We have reached the time in the season when all but a handful of NFL teams are focused on the future, and their future at the most important position in football: quarterback.
While some teams are set at quarterback and have their franchise defining signal-caller, others will be looking to the NFL draft for potential players fitting that description. Yet more teams though are in the situation of having made the call in recent seasons, and now have young passers in various stages of development and ability.
Which of those players rank among the game’s best, and which are making their teams think about the future yet again?
Here is a list of the top QBs that are 25 years of age or under.
The 2016 NFL draft class was one to watch in year two, with Wentz taking a leap forward in his development and looking like an MVP candidate until an ACL injury put him out for the season. In 2017, Wentz was phenomenal on third downs, ending the year with a passer rating of 123.7, 13 points higher than any other quarterback in the game. On third downs alone he threw 14 touchdown passes
Wentz ended the year with an overall PFF grade of 87.6, and is one of the biggest reasons the Eagles went into the postseason as the No. 1 seed in the NFC.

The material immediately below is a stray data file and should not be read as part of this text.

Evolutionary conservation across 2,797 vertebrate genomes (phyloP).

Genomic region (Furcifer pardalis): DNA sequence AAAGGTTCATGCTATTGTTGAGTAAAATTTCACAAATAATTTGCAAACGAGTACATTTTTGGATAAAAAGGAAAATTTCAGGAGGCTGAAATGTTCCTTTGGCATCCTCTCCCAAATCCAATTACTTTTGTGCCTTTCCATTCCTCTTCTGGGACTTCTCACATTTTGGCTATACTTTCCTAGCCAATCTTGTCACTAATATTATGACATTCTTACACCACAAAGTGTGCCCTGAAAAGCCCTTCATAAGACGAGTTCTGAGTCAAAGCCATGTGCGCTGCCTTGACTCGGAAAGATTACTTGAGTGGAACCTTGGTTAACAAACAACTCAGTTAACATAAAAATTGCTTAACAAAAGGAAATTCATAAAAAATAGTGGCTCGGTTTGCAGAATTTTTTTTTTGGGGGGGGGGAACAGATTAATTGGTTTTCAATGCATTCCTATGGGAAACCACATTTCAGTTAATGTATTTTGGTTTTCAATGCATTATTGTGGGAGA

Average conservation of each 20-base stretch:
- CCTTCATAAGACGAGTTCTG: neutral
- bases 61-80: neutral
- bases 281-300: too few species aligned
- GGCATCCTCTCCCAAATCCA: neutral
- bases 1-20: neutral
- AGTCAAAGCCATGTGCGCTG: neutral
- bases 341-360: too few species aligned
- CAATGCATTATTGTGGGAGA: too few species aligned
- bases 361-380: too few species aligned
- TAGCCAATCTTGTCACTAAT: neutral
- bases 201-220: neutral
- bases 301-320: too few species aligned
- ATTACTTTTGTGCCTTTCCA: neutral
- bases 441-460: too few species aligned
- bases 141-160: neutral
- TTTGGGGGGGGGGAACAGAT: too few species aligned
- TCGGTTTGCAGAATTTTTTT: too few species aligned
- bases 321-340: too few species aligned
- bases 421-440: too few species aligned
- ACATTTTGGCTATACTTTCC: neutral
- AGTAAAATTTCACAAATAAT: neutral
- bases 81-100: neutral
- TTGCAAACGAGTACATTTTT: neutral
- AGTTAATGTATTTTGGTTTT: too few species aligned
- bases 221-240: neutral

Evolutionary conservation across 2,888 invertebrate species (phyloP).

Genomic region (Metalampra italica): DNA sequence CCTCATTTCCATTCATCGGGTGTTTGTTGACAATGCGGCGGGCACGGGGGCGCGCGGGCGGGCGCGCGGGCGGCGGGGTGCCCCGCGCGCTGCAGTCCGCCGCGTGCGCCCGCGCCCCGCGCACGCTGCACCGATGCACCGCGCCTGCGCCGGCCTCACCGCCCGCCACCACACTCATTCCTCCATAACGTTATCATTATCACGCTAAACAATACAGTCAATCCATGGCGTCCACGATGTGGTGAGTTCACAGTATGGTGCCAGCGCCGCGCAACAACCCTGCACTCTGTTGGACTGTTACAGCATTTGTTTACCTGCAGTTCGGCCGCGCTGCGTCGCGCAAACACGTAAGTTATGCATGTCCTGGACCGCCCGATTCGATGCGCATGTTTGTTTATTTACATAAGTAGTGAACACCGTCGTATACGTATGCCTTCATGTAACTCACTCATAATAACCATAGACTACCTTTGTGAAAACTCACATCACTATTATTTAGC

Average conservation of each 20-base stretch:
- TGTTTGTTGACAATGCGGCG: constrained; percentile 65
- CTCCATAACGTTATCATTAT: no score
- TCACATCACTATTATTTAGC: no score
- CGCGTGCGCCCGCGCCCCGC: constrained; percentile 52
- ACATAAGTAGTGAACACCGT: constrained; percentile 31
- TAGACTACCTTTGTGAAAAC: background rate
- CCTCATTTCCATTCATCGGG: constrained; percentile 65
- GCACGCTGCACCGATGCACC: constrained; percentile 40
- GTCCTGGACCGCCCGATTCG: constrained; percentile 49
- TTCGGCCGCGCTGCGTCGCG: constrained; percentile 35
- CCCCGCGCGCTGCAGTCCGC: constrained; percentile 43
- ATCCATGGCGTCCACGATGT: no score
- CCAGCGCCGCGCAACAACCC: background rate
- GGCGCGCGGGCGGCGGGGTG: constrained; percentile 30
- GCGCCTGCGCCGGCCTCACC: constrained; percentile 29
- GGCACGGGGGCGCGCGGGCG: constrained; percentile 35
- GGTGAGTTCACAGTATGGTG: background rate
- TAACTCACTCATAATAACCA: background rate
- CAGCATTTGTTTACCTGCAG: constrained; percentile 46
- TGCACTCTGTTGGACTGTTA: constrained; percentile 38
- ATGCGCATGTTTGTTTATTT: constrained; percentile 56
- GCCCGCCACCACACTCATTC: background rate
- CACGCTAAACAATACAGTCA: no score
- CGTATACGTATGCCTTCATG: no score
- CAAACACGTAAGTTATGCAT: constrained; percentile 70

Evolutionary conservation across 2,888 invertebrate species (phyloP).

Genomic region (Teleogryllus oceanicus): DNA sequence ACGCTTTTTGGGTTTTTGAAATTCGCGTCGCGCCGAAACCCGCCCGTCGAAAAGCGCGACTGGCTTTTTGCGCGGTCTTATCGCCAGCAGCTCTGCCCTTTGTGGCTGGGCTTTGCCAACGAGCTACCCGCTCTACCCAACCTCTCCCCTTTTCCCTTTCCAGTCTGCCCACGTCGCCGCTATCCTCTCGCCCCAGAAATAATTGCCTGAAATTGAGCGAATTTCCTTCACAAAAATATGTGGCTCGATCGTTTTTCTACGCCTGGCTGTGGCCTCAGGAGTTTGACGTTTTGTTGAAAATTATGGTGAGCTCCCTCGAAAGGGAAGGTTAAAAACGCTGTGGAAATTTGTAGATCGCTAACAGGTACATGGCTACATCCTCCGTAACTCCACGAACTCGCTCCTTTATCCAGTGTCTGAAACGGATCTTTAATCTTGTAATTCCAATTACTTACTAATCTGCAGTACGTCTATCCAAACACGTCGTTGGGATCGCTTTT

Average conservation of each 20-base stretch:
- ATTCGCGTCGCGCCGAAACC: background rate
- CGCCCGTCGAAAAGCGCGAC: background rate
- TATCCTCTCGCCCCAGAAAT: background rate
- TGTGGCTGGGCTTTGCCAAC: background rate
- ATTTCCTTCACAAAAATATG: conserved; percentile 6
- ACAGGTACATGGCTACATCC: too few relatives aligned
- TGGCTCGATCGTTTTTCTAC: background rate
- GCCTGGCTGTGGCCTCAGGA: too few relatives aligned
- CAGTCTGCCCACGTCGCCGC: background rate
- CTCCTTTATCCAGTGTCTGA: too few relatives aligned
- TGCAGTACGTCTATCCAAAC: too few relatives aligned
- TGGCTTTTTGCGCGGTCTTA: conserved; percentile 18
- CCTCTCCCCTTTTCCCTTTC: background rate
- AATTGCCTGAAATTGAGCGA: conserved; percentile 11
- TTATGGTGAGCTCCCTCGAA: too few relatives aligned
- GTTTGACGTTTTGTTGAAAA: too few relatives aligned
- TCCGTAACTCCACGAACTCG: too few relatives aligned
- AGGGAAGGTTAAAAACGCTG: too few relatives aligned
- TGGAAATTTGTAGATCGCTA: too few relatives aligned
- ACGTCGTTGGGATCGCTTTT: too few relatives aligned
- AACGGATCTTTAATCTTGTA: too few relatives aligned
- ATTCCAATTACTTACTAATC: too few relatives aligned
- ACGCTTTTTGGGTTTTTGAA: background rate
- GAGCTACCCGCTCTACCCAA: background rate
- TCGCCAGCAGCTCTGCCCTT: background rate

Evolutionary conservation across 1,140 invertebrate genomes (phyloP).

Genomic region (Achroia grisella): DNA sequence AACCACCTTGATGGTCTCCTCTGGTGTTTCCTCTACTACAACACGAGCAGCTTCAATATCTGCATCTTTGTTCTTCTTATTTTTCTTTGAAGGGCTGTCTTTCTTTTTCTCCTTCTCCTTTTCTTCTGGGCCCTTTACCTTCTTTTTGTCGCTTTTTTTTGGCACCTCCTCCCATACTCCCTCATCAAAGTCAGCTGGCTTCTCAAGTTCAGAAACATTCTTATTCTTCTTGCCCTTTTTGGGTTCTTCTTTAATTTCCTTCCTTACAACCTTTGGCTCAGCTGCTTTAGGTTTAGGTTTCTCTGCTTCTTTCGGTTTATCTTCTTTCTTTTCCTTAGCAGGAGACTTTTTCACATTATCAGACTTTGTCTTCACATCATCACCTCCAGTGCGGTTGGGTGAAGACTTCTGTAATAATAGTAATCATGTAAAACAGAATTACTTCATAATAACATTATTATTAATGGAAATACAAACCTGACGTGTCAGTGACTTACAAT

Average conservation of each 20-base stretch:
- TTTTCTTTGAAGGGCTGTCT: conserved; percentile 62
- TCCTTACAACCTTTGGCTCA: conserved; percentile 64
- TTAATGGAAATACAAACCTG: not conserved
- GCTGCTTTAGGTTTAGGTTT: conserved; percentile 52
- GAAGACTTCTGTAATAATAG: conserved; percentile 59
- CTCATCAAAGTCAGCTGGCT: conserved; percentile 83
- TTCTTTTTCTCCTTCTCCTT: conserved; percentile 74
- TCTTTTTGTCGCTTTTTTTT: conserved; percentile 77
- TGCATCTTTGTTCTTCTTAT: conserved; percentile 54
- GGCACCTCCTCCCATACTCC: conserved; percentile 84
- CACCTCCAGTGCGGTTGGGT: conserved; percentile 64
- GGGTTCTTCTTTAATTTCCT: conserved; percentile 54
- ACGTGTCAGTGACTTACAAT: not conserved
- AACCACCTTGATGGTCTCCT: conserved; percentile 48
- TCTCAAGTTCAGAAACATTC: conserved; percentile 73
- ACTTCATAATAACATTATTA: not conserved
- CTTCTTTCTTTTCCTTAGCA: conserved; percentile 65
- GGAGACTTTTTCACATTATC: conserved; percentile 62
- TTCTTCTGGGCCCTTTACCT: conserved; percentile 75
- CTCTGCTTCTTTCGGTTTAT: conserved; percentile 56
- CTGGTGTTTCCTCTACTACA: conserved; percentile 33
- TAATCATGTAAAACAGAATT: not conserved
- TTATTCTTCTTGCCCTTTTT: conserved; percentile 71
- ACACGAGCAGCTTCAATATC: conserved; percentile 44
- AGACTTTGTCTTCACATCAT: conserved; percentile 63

While Wentz enjoyed a huge leap forward in 2017, Prescott went the other way in year two. To an extent, some kind of regression was inevitable, given the quality of the situation around him as a rookie. With Ezekiel Elliott ultimately missing six games due to suspension and the offensive line beginning to crumble in front of him, Prescott struggled to raise the game of his teammates, but he was still far from poor.
Prescott ended year two with an overall PFF grade of 80.5, down on his 84.4 rookie grade but still good enough to rank 17th in the league. Dallas discovered pretty early in his rookie year that they had found their franchise quarterback, but they learned in year two just how valuable a strong supporting cast around him is.
Few players impacted the 2017 season more than Watson, despite being just a rookie and one that wasn’t even starting when opening weekend rolled around. Watson transformed the Texans offense, which endured the worst offensive line in football this season, and despite playing in just seven games, still accounted for more touchdowns over the season than Matt Ryan managed all year.
Watson’s season was ended with a knee injury, but he had the No. 1 big-time throw percentage in the league at 7.5 percent, a full percentage point better than the next best quarterback.